By C. N. Staff Writer
The legacy of the March on Washington lives on. On Saturday August 24, 2013 hundreds of thousands of people descended on the National Mall’s reflecting pool, where civil rights leaders gave speeches about the injustices of the time. Most notably, Dr. Martin Luther King, Jr. gave his “I Have a Dream” speech. As participants marched to commemorate the anniversary, speakers stood on the steps of the Lincoln Memorial and continued the call for racial and socioeconomic equality, just as Dr. King did 50 years ago.
Speakers included the Rev. Jesse Jackson, who marched 50 years earlier, along with other notable dignitaries like U.S. Attorney General Eric Holder, Newark Mayor Corey Booker, Congressman John Lewis and other civil rights leaders of the time like Al Sharpton who was the day’s keynote speaker. Dr. King’s oldest son Martin Luther King III was on hand to speak and commemorate his father’s legacy, who now has recently been honored with an official memorial on national mall. In his remarks he said, “The task is not done. The journey is not complete. We can and we must do more.” Reverend Jesse Jackson, who participated 50 years ago, said there were many barriers in those days that have fallen, but there are more barriers coming up today.
The “Let Freedom Ring” event began Saturday and culminated Wednesday where President Barack Obama, the first sitting African-American president, gave the keynote speech, marking the final day of events on August 28th the same day the march took place in 1963. In his speech, Obama sought to further the dialogue of change saying, “Change does not come from Washington but to Washington.” He spoke before thousands who gathered on the Mall before the Lincoln Memorial, as hundreds of thousands had been all those years ago. “In the face of impossible odds, people who love their country can change it,” he said. Near him was a simple bell. It once had hung in the 16th Street Baptist Church in Birmingham, Ala., where less than a month after the first march a bomb went off, killing four girls. Before the president spoke, those on stage had rung the bell, time and again, for the living and for the dead.
Mr. Obama was joined on stage by former Presidents Jimmy Carter and Bill Clinton, as well as relatives of Dr. King, civil-rights leaders and prominent African-Americans, among them Democratic Rep. John Lewis of Georgia and entertainer Oprah Winfrey. Former President George W. Bush had been invited but declined due to a recent heart stent procedure, his office said.
Mr. Obama spoke of racial disparities, saying that amid the many advances for African-Americans over 50 years, black unemployment “has remained almost twice as high as white unemployment” and that “the gap in wealth between the races has not lessened; it’s grown.” The event, which was sponsored by the Rev. Al Sharpton’s National Action Network, Martin Luther King III and the NAACP and many of the speakers addressed race relations in optimistic terms, describing America’s progress as encouraging but incomplete, but they also delved at times into more controversial fare like the Supreme Court’s recent decision overturning parts of the 1965 Voting Rights Act and the shooting death of Trayvon Martin. Martin’s parents attended the march, and his mother, Sybrina Fulton, briefly addressed the crowd.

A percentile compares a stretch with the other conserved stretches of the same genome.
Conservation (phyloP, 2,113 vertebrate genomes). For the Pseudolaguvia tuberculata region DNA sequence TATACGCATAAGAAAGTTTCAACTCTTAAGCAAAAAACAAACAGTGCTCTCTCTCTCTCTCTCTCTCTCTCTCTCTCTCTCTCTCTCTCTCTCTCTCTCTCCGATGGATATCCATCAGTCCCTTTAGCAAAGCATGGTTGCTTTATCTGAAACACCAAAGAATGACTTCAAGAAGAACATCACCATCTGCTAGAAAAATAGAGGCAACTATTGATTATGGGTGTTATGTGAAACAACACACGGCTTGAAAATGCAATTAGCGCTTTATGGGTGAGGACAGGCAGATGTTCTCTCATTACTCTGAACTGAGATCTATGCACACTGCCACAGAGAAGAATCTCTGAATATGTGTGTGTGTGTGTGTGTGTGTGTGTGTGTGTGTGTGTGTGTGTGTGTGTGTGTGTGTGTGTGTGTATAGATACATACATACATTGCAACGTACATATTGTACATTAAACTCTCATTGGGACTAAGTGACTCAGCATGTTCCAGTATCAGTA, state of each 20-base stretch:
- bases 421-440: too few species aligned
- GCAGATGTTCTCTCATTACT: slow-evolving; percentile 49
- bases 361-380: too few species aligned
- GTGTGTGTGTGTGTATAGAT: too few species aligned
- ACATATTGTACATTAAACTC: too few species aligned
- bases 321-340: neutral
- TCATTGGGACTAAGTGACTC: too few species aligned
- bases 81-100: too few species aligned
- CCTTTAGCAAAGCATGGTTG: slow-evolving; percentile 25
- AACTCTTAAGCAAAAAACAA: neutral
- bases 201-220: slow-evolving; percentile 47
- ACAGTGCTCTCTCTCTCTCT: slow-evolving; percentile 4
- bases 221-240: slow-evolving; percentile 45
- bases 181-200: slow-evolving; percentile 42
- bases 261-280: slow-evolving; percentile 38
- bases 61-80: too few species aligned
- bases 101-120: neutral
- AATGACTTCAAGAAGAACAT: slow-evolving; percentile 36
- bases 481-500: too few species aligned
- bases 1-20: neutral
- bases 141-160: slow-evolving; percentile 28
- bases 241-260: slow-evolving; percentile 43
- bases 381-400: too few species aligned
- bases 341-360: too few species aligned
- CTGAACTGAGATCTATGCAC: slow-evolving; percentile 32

Many who turned out for the day’s events said they felt like they were part of history. Cassandra Martin, 42, a nurse from Washington, D.C., said the issues facing the country today are not that different than those of 1963. “What was then is still relevant today,” she said.
“We’ve gone from being denied the right to vote to the crown jewel, President Barack (Obama) in the White House today. Yet beyond that, too many are facing abounding poverty, student loan debt, credit card debt,” Jackson said. “Now we need a focus on legislation and appropriations to revive the war on poverty and fight for a constitutional right to vote.” Voting rights are a major focus, as they were 50 years ago. But now, activists are focused on the U.S. Supreme Court’s decision this year to strike down parts of the federal Voting Rights Act. Those provisions were originally passed to protect black voters in mostly Southern states.
King’s daughter, the Rev. Bernice King, noted that at the 1963 march, there was “not a single woman on the program.” “We have witnessed great strides toward freedom,” she said, but “we must keep the sound and the message of freedom and justice going.”
The 1963 march focused on what Andrew Young, a close associate of King’s and later Atlanta mayor, called “the triple evils of racism, war and poverty.” Young said King’s speech focused mostly on poverty. “He said that the Constitution was a promissory note to which all of us would fall heir, but that when men and women of color presented their check at the Bank of Justice, it came back marked ‘insufficient funds.’
“Fifty years later,” Young concluded, “we’re still here trying to cash that bad check. Fifty years later, we’re still dealing with all kinds of problems, and so we’re not here to claim any victory — we’re here to simply say that the struggle continues.” Obama said, “No one can match King’s brilliance, but the same flame that lit the heart of all who are willing to take a first step for justice, I know that flame remains.”
In the end, the most significant part of Obama’s appearance at the March on the Washington memorial may not have been anything he said or didn’t say. It may have been that he was there at all, a black president representing a continuum of advancement unimaginable 50 years ago.